In response to the article bellow, on Nov. 13, Judge Carole Clark made the following comment on the old blog:
Judge Carole Clark wrote:
I would be more than happy to discuss the Smith County Child Support Probation program to you if you would come by the office. It really is working very well at collecting child support. It is five years old and now being emulated by many counties in the East Texas area.
There is more to it than the jail piece which is a very small percentage.
It has collected about 3.5 million dollars per year, the court costs accumulated (most of which goes to the county) the probation fees which pays the salaries of the probation officers and a small fee to the Office of Attorney General to recoup some of the state tax dollars.
My office phone is 903-590-1601.
Our response followed:
Better yet Judge Clark, Why not tell us about it here online? I am sure our readers would like to know more, I know I would. I will be happy to allow your comments with no editing.
Judge Clark’s Gracious response is printed here:
Judge Carole Clark wrote:
The Smith County Child Support Accountability Program was begun in March, 2002. It was a collaborative effort between the Smith County Probation Department, the Office of the Attorney General, local lawyers, the 321st District court, the CCL and the CCL #2.
This program was aimed at the thirty percent of the population who do not pay their child support as ordered and for which there had not previously been adequate tools to enforce these obligations. The program uses laws currently in place which allow for people who have been found in contempt for failure to pay child support when able to do so to be on probation. This probation is civil probation but has many of the same requirements as criminal probation. They report to a probation officer regularly, pay a fee to support the program, work and pay their support.
The program began with 100 people and one probation officer. It now has six probation officers and appx. 1100 persons. The history of this program is quite amazing. For many of the persons on probation, working and paying support are new experiences and many owe tens of thousands of dollars in delinquent support.
If someone on probation does not comply with the probation requirements, their probation officer , after attempts to remediate the situation fail, will ask the Office of the ATtorney General to file papers with the court requesting the probation be revoked. The maximum jail time is 180 days.
The most common conditions of probation I see violated are reporting to probation and paying the child support. An arrest warrant is issued and when arrested the person is brought to court on a Monday or Thursday afternoon. I see people twice a week as the law requires me to see them quickly.
If after hearing, I find a person did violate their probation and has no reasonable excuse for doing so, some jail time is awarded as a means of “getting their attention.” Some of these people are not regulars in the jail and for them, it is usually a “wake up call.” For some, unfortunately, jail for violation of probation is a familiar story.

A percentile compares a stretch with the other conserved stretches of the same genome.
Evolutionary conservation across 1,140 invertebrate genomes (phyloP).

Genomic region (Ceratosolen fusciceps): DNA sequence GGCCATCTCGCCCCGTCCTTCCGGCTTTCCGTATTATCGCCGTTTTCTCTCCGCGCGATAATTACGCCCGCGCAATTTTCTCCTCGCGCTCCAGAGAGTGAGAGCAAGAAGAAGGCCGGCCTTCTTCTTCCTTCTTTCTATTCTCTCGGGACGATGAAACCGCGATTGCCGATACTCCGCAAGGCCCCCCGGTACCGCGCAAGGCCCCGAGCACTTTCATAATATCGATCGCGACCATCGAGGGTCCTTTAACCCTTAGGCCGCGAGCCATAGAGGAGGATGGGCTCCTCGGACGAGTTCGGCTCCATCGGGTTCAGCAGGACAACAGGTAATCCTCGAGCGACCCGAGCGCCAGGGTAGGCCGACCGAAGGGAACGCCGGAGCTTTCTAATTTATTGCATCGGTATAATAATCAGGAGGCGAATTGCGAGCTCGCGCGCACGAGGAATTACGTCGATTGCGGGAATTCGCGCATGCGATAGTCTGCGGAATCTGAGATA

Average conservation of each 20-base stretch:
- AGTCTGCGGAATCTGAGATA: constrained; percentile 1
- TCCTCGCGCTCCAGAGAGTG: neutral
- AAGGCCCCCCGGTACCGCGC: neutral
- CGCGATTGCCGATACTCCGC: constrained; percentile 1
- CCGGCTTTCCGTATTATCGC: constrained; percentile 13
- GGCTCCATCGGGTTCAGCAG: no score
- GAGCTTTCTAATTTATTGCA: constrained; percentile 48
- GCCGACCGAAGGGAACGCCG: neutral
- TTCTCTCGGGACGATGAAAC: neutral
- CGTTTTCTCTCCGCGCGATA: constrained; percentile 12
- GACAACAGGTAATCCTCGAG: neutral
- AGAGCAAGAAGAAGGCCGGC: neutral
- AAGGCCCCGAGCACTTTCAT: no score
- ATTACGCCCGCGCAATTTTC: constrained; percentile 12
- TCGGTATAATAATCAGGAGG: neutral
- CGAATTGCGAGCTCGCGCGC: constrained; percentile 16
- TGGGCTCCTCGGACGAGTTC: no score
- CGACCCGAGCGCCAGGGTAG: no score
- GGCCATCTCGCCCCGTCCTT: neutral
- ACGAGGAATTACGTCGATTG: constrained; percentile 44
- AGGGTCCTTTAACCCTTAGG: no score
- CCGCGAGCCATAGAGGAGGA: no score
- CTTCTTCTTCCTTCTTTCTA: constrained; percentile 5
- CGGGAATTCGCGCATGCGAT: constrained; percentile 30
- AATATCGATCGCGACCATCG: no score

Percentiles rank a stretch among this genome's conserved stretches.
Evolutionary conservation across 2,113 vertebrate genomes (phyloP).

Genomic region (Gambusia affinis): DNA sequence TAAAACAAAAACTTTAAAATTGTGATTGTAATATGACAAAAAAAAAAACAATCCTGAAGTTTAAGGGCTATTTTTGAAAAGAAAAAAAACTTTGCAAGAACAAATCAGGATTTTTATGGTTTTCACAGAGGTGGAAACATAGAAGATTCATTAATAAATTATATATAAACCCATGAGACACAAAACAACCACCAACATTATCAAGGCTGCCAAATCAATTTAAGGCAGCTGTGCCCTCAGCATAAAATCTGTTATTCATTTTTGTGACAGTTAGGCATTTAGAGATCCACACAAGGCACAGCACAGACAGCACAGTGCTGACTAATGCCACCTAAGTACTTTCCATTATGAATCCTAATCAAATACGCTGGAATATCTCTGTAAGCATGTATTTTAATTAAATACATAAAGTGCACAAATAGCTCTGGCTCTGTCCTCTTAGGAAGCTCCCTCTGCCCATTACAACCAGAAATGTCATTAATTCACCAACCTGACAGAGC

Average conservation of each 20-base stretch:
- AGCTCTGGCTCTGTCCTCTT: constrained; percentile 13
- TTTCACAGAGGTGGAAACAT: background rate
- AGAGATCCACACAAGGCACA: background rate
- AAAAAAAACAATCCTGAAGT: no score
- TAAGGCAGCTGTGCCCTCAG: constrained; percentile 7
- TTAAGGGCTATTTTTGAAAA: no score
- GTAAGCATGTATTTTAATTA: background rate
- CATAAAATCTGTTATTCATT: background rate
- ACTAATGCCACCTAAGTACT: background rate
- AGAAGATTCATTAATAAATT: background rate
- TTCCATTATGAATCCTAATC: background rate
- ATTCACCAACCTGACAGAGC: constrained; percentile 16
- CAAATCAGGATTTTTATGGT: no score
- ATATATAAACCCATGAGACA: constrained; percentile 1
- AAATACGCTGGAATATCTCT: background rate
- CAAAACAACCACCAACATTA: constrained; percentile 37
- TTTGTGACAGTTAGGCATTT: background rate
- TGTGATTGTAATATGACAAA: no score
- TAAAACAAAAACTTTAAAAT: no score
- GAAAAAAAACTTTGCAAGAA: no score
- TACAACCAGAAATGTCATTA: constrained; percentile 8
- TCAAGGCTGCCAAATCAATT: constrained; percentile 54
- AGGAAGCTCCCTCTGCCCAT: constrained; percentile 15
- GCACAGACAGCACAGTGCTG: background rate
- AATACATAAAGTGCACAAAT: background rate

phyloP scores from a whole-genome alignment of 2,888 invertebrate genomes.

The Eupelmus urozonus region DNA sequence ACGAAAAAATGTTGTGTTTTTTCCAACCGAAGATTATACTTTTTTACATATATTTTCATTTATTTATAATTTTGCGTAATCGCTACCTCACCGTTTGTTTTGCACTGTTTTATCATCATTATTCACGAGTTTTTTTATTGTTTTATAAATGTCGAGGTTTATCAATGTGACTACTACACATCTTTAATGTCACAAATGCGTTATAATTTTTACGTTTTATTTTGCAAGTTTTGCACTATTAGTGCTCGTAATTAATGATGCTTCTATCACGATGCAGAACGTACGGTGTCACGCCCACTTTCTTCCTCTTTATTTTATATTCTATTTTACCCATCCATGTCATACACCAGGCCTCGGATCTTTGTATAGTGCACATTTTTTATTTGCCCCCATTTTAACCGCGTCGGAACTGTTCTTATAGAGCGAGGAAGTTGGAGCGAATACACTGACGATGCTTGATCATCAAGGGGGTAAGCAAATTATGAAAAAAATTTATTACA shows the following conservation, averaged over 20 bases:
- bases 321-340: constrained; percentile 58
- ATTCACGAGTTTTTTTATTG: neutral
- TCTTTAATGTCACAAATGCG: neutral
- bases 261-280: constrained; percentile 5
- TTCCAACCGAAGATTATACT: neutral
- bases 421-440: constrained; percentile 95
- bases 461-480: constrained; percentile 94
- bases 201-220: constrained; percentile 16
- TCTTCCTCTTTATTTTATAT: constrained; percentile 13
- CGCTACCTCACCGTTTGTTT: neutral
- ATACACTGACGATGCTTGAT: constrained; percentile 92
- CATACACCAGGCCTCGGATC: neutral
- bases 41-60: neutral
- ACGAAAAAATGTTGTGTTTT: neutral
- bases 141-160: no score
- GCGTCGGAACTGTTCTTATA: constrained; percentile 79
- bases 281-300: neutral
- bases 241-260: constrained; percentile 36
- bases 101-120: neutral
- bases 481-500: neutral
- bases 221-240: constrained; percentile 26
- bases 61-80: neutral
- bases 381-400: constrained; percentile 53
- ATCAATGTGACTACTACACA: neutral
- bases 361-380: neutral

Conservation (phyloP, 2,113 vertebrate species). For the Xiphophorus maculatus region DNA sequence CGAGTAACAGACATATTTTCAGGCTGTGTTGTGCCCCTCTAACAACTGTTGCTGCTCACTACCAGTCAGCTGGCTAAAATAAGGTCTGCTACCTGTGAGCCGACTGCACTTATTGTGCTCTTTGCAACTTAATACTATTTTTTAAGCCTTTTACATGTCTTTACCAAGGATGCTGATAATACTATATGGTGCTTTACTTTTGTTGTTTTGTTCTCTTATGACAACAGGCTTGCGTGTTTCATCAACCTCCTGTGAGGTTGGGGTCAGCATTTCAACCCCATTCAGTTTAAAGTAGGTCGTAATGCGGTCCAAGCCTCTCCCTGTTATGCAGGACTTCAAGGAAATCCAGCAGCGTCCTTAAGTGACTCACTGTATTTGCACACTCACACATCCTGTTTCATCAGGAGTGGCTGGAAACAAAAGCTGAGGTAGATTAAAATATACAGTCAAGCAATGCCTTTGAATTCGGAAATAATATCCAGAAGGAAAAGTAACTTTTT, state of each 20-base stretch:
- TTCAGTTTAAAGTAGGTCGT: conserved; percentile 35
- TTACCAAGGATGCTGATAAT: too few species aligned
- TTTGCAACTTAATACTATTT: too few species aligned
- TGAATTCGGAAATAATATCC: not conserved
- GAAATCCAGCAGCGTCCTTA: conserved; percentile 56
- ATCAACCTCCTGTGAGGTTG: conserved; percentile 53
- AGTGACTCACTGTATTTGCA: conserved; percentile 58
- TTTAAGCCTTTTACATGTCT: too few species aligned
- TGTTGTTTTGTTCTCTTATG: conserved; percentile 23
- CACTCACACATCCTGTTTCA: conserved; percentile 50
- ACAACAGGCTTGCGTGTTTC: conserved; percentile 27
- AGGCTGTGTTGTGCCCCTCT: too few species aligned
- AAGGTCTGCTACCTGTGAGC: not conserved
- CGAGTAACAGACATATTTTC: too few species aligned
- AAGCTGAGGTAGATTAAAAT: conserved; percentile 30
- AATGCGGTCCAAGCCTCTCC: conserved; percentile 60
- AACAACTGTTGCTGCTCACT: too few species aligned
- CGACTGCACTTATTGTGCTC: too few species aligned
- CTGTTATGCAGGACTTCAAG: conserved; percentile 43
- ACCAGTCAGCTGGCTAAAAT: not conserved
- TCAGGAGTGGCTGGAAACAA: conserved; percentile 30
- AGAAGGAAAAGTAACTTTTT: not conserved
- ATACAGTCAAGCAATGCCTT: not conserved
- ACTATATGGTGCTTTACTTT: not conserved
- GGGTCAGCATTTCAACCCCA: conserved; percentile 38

After a time in jail, I call the person over to court and let them go to the AIC for more intensive monitoring. However, a number of these folks violate criminal laws while they are not paying child support and I cannot deal with their case until the criminal case is handled.
If AIC is appropriate, I send them. The results are very gratifying. Many are now working and paying. Last Friday, 149 were in the AIC. Not all are child support. Of those, 110 were working. Many have never worked at a legal job.
If AIC doesn’t work, the law provides referral to the Da’s office can be made for criminal prosecution for a state jail felony.
All in all, the programs are collecting in excess of 3.5 million dollars per month, plus fees for probation, court costs and child support.
We have reduced the 30% of nonpayors to appx. 10% and are collecting money for families.
At a later time the Judge added:
Judge Carole Clark wrote:
There is a small typo in my entry. It is 3.5 million per year. Eventually, I hope it to be per month!
I am sure everyone understood. A little Freudian slip no doubt!
One other comment came to this blog in response to Judge Clark’s comments:
“Contempt of court is contempt of court, even when it is contempt of the equally import possession and access portion of the Child Support Review Order. I pray that the court will someday hold the custodial parents fully and legally accountable for their obligations to act in the best interest of the child and not use children as pawns. Children who grow up with out fathers suffer, and society pays the cost. Emperor Clark needs to look at what she’s wearing.”
I decided to include this in todays post since the reply was to a relatively older post, and seems to deal with a topic that gets lost in the scuffle.
There were other comments and commentary from other blogs related to this topic. Perhaps the one that drew the most attention was this one from “Grits”
That story was then picked up by a large number of other blogs.